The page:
Here, after 20 minutes’ thought, Grischuk played 25.Nb3 with a heavy heart, while it also took Nakamura 20 minutes to reply 25…Kh8, which he later felt was a decisive mistake:

The mistake was much earlier, I think, when I played this 25…Kh8 move, because the problem is I forgot about this 26.Bd3 idea, and basically I went from thinking that I’m going to play f5, e5, to thinking that I’m basically worse after Bd3.

It’s not clear if anything so dramatic happened at this moment (though Grischuk’s suggestion of 25…c5! looks good), but the reason Grischuk played 25.Nb3 with a heavy heart was by far the most entertaining part of the post-game interview!

He wanted to play 25.Ng4!, and launched into the 10-move sequence he’d calculated: 25.Ng4 Qg7 26.Ne5 Rac7 27.Bf3 Bf6 28.Qc5 Bxe5 29.fxe5 Nd7 30.Qxa5 Bb7 31. Nxc6 (31.Nb5? loses to 31…Qxe5!) 31…Bxc6 32.Rxc6 Rxc6 33.Bxc6 Qxe5 34.Qxe5 Nxe5 35.Bb5 Rc2:

“I was just like this boiler”, said Grischuk, indicating steam coming out of his ears! As you can see, if that sequence had happened (a big if!), White might still be better, but the calculation would have to continue to determine the likely outcome of the pawn race and potential fortresses for Black an exchange down.

Some Grischuk dance moves in the post-game interview! | photo: Niki Riga, World Chess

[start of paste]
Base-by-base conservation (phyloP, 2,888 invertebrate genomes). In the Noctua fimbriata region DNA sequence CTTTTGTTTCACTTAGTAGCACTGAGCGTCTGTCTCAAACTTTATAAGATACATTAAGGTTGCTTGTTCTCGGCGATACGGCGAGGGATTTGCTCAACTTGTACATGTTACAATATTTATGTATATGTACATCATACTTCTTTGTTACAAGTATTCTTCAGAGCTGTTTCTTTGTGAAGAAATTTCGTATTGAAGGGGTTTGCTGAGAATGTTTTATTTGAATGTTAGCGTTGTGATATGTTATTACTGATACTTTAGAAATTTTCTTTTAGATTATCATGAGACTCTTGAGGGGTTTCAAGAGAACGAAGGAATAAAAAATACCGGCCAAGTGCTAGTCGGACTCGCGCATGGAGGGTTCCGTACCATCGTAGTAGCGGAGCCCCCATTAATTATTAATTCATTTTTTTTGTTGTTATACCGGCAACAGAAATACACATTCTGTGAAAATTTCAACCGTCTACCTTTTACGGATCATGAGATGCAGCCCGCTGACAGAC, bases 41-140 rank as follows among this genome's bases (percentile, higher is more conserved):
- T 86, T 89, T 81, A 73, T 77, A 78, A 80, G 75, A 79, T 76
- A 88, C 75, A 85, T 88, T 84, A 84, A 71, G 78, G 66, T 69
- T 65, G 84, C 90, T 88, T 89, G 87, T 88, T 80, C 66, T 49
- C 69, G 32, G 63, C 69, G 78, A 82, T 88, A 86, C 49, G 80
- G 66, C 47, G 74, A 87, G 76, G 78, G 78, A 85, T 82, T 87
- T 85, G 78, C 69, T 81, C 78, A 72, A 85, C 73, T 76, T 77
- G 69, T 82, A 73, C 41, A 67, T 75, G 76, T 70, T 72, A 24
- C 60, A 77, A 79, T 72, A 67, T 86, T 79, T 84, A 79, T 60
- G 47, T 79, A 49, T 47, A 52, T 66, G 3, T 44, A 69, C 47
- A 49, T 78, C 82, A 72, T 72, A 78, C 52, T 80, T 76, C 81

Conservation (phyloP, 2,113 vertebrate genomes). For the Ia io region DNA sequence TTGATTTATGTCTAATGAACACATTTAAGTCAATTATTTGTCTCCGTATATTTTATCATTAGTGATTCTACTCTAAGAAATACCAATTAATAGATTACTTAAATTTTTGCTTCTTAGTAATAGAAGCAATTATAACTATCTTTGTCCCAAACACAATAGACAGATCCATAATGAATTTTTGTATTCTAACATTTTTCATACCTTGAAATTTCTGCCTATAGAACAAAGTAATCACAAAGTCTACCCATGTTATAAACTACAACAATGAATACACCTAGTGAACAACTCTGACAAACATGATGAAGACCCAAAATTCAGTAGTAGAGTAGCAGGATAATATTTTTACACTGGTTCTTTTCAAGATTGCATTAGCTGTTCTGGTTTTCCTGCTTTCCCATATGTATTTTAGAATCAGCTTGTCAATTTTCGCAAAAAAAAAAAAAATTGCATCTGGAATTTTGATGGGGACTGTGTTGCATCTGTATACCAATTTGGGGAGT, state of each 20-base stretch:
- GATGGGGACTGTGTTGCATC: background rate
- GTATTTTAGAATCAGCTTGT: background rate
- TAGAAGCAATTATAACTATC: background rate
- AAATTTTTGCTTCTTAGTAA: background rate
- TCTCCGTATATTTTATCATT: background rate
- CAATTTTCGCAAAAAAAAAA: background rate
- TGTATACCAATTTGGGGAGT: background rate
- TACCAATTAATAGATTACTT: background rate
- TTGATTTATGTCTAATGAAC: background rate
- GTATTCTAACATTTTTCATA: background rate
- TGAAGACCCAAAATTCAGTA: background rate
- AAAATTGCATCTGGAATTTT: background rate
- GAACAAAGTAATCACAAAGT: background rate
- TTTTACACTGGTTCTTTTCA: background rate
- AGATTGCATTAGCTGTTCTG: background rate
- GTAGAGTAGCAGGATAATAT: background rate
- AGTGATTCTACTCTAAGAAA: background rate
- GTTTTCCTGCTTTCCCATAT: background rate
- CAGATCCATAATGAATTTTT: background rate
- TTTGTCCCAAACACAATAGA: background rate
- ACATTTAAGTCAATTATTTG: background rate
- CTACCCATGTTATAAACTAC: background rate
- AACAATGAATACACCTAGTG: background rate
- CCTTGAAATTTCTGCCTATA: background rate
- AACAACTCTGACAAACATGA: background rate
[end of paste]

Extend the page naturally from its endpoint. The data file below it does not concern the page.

In the game, the climax was another moment where the play of the best humans and the play we at least associate with the best artificial intelligence coincided!

The computer suggests essentially doing nothing here with Black and playing 35…Kg8, but that may be a nuance too far for time trouble. Hikaru instead played 35…Nb6?, which as he later pointed out himself loses to 36.Nxb6. Unfortunately for him, it also loses to 36.Ne5, as played in the game. Nakamura criticised his 36…Bxe5, but nothing else works either, and that was hit by 37.Nc6!

Grischuk felt the losing blunder was 37…Nc4 (but again, nothing else works), and 38.Nxd8! Ne3+ 39.Kf2 Nxc2 40.Nxf7+ Kg8 41.Nxe5 left Black completely busted with time trouble over:

There were various ways the game could have concluded…

…but Grischuk took the most pragmatic route to victory in 54 moves.

Game, set and match! | photo: Niki Riga, World Chess

That means Alexander now has not one but two rest days, though he’s planning to catch the Nepomniachtchi-Wojtaszek tiebreaks:

I would watch even if I didn’t play this tournament - I just like watching such events!

The good news for chess fans is that even if there are quiet moments in Moscow we also have a rapid tournament in the Lindores Abbey Distillery in Scotland, where Magnus Carlsen, Vishy Anand, Ding Liren and Sergey Karjakin start playing 30 minutes after the games begin in Moscow. Read more about that here.

Tune into the semi-final tiebreak action live from 14:00 CEST here on chess24!

See also: